For busy executives, managing time means capturing to-do items and then prioritizing what matters most. Harried people often fail to list a fleeting thought (“I need to follow up with Chris”) and, as a result, forget it.
After you list to-do items, choose one or two central places where you’ll store these reminders. Don’t scatter your notes to the wind. And don’t rely solely on electronic devices, warns David Allen, a productivity guru.
“Nothing beats paper and pen,” Allen says. “The batteries never run out.”
After you file all your notes in a well-established place, such as a file folder, devote a few minutes every day or two to review all your to-do reminders. Scrutinize each item and ask, “What do I need to do?”
Cleanse your email inbox periodically so that messages don’t pile up. Delete what’s least important and pounce on high-priority requests.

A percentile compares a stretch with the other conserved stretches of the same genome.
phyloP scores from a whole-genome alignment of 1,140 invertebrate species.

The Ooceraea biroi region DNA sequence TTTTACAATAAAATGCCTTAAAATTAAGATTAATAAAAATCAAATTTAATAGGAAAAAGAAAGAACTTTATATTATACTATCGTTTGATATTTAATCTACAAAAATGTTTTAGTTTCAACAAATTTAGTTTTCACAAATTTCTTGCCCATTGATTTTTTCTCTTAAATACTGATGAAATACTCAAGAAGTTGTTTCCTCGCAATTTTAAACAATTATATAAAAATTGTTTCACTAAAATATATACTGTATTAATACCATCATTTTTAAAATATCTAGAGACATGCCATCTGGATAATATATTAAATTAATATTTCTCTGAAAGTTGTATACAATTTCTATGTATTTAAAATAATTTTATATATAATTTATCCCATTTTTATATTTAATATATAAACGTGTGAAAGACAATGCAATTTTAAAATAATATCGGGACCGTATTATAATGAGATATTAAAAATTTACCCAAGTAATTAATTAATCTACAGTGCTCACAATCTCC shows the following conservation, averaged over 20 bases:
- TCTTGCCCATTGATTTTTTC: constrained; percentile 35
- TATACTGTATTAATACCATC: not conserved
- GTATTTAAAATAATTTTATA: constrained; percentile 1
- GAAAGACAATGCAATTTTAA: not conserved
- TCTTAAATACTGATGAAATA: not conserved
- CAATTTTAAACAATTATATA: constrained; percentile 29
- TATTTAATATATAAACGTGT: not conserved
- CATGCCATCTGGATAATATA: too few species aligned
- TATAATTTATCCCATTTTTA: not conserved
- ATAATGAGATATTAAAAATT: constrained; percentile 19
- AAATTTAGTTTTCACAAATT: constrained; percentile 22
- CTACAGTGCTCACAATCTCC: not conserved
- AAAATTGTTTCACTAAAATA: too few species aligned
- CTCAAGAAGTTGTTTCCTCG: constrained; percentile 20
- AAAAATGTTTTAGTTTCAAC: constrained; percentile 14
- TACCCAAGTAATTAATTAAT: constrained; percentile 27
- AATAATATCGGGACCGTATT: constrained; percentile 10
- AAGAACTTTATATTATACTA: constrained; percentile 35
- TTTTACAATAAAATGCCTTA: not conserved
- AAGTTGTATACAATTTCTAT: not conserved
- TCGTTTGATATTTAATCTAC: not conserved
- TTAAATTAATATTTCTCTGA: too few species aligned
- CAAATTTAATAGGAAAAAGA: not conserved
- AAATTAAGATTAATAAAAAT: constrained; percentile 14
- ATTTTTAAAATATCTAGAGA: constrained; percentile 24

Update your project lists by acting on incoming messages as fast as possible. Allen’s rule of thumb: If you can address an inquiry within two minutes, do so immediately.
He says that the best leaders possess two traits:
- Ability to step back and organize how they think.
- Courage to make tough decisions without all the data they’d like and without gathering input from others.
— Adapted from “How to clear your inbox, make decisions and generally get things done,” Tom Fox, WashingtonPost.com.
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